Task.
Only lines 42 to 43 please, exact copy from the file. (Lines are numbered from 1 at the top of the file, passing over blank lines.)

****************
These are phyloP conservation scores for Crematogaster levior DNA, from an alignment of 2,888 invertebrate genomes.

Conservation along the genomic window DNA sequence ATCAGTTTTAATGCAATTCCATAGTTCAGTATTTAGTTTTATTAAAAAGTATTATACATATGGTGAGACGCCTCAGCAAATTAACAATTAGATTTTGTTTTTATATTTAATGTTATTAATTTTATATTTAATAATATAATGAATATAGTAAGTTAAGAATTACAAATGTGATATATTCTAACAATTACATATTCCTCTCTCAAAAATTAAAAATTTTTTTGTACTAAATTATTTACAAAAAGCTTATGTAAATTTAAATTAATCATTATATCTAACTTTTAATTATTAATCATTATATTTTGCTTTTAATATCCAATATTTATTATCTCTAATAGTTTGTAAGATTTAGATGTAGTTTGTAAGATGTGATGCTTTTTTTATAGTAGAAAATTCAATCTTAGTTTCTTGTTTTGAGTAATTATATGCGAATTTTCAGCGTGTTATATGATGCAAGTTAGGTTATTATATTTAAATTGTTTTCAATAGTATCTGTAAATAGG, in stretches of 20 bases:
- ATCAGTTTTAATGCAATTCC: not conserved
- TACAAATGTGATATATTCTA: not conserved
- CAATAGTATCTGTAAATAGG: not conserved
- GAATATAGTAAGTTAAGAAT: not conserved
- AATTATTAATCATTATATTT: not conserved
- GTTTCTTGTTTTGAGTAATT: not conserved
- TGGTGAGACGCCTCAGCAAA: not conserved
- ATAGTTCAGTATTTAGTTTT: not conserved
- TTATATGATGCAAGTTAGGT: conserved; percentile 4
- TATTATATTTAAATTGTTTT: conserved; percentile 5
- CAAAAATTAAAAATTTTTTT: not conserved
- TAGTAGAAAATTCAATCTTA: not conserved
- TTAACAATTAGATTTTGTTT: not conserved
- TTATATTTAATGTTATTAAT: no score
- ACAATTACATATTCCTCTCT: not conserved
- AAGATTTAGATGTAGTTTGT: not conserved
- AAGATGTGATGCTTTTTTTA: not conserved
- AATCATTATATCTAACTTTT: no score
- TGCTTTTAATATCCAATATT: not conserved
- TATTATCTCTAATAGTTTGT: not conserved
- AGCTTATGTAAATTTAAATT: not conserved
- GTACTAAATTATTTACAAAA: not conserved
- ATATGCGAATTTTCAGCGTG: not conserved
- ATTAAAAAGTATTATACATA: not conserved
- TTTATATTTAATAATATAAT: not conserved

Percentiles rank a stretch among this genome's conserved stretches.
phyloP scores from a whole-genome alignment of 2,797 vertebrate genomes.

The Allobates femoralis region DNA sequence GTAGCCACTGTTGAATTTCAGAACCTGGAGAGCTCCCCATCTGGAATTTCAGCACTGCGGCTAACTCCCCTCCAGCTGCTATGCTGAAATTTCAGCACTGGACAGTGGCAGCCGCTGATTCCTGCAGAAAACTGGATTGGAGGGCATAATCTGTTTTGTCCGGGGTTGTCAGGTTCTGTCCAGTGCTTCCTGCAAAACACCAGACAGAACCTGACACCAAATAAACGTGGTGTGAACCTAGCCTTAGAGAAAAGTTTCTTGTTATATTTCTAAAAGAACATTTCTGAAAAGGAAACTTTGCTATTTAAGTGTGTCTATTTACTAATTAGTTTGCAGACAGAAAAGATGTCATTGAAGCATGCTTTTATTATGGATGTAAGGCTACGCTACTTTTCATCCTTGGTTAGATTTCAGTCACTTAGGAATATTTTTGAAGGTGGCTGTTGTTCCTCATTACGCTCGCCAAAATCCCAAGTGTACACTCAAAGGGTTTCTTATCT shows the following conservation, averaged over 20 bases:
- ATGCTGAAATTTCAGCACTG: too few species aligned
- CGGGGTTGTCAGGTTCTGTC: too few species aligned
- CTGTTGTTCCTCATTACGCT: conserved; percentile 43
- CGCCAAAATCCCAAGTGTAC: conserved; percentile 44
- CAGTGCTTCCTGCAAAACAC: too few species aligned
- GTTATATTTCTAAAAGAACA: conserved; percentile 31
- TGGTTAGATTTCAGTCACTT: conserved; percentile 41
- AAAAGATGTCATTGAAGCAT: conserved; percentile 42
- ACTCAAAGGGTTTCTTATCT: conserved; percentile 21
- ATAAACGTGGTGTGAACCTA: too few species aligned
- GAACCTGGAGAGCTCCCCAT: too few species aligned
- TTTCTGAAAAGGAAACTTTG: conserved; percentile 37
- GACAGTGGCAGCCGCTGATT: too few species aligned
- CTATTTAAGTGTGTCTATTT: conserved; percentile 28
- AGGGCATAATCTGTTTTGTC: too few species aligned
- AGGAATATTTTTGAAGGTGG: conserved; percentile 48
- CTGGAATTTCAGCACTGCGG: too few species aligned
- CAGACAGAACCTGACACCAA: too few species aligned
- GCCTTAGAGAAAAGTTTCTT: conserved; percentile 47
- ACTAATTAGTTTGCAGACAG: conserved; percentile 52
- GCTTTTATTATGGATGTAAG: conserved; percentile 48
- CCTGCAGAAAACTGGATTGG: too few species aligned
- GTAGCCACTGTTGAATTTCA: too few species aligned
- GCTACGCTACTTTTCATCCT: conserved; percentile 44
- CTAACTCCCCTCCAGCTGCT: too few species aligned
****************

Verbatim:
- TTTCTGAAAAGGAAACTTTG: conserved; percentile 37
- GACAGTGGCAGCCGCTGATT: too few species aligned